About 20 members of the Franak association, which brings together holders of loans previously pegged to the Swiss franc and converted to Euro loans, on Saturday again called on the Supreme Court to urgently adopt the necessary decisions regarding the converted loans and bank audits as the statute of limitations on their claims would soon expire.
Addressing reporters outside the Supreme Court, Franak representatives said that four months before the expiry of the statute of limitations on their claims from banks, there was still no legal security for 55,000 indebted households who had converted their CHF-pegged loans to euro loans under the Conversion Act.
The association's members, who also gathered outside county courts in several other towns, said they expected the Supreme Court to make its decision in line with EU law.
Franak member Elvis Sudar said that their class action had been launched eight years ago and that there was still no final decision based on which 125,000 debtors could individually sue banks to claim back the loan interest they had overpaid.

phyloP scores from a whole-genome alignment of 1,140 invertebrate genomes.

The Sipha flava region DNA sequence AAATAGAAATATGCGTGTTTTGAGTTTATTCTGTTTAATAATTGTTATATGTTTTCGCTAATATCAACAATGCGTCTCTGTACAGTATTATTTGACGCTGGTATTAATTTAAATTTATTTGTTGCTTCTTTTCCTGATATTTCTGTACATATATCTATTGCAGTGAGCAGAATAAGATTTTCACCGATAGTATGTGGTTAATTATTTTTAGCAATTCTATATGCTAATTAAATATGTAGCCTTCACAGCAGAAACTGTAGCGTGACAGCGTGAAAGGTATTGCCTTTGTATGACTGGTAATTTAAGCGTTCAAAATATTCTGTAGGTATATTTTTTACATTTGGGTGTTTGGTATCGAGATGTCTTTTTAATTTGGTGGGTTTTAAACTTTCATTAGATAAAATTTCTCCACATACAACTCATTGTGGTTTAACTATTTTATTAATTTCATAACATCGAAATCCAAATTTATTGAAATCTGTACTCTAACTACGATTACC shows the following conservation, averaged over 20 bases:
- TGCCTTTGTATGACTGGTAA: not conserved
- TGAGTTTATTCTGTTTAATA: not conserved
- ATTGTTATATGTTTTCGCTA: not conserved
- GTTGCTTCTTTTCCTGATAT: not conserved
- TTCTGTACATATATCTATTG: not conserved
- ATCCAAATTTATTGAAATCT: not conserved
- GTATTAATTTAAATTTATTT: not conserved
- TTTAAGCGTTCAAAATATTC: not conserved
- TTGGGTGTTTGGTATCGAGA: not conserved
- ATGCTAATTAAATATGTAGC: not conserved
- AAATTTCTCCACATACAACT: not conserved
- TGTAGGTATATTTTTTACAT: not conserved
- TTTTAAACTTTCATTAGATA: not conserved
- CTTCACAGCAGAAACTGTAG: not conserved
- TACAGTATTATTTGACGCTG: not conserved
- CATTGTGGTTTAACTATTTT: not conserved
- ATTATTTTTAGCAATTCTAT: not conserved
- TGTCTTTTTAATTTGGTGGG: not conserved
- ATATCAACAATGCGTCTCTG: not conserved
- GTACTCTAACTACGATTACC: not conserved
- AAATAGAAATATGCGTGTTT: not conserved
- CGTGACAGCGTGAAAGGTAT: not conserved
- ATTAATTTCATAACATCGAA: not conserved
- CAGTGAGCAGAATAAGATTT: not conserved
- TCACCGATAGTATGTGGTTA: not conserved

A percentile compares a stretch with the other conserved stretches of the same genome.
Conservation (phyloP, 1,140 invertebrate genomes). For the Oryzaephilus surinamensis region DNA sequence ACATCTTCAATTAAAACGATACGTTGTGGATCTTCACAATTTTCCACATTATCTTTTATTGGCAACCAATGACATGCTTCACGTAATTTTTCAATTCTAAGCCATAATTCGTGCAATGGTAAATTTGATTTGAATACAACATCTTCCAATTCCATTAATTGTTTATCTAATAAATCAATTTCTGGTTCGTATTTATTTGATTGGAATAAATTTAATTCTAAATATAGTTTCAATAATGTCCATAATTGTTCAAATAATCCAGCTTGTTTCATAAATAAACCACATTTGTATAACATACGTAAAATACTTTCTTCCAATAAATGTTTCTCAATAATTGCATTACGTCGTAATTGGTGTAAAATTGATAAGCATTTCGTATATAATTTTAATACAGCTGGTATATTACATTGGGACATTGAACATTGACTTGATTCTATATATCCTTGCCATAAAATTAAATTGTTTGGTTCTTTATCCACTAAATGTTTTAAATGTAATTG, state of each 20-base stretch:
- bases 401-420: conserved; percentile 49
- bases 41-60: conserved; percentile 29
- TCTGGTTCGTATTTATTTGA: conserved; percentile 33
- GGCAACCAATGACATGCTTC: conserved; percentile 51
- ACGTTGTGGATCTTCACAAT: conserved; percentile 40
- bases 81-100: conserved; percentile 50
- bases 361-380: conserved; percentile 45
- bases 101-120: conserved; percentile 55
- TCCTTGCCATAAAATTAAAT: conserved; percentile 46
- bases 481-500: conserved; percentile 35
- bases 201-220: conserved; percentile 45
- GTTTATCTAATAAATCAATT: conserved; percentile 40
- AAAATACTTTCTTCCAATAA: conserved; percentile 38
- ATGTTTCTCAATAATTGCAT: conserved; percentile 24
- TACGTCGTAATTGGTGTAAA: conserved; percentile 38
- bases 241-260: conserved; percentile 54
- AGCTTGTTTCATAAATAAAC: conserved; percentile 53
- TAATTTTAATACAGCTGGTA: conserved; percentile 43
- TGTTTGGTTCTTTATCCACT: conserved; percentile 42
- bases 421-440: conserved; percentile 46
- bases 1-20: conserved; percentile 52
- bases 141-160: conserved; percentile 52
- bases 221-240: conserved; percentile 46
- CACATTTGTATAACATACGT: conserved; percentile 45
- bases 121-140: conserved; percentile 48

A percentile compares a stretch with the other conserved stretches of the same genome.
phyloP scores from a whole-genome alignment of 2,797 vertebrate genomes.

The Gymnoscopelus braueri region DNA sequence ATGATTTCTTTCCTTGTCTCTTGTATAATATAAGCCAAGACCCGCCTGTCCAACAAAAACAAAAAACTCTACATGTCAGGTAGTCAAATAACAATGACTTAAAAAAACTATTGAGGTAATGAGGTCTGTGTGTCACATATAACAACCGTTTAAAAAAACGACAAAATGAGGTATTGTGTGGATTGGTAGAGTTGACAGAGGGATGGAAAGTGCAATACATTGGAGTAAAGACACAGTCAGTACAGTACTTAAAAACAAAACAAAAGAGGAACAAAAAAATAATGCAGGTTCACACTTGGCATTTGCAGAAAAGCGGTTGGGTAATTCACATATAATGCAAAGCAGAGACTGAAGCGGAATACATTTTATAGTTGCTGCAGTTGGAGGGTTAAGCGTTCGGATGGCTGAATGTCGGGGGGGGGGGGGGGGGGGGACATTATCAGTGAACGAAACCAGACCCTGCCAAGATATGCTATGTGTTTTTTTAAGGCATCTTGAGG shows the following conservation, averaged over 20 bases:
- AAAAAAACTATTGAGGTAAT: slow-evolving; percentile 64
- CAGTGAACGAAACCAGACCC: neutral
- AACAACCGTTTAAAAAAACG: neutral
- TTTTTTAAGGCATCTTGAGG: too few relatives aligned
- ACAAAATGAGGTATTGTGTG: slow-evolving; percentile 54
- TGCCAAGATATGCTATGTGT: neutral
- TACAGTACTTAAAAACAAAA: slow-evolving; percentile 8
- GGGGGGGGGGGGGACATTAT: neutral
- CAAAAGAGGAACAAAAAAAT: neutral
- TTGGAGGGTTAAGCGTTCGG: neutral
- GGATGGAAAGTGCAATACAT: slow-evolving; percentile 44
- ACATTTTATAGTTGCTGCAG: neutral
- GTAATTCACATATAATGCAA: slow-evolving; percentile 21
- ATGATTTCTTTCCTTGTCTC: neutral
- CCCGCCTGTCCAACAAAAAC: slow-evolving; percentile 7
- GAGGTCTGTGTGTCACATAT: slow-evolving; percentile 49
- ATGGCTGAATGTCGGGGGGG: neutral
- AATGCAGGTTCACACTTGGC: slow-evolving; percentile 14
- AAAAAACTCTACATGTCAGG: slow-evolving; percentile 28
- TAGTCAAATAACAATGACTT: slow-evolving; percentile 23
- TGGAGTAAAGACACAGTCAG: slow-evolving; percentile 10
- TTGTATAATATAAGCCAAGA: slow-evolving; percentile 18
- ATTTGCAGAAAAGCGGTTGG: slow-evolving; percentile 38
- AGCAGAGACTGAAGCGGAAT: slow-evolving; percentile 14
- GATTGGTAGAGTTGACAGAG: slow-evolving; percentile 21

There is still no legal security for 55,000 families even though EU law clearly says that banks convicted for signing unfair loan contracts have to pay back the money earned in such an unfair way, said Sudar.
"Nothing was paid back following loan conversion and there has been no restitution in line with EU law," he added.
Sudar recalled that the statute of limitations on overpaid loan interest would expire on June 14 and that there was no more time to wait.
Presenting a survey done by Franak, its activist Maja Gavran said that CHF-pegged loans had mostly been taken by physical persons aged 30-35 for the purchase of a flat or car.
The target group for CHF-pegged loans were creditworthy people who wanted their own roof over their heads, mostly families with two children, but they were unaware that the initial interest rate on their loan of 4.5% would grow to as much as 6.5%, with the value of the Swiss franc simultaneously rising against the kuna, she said.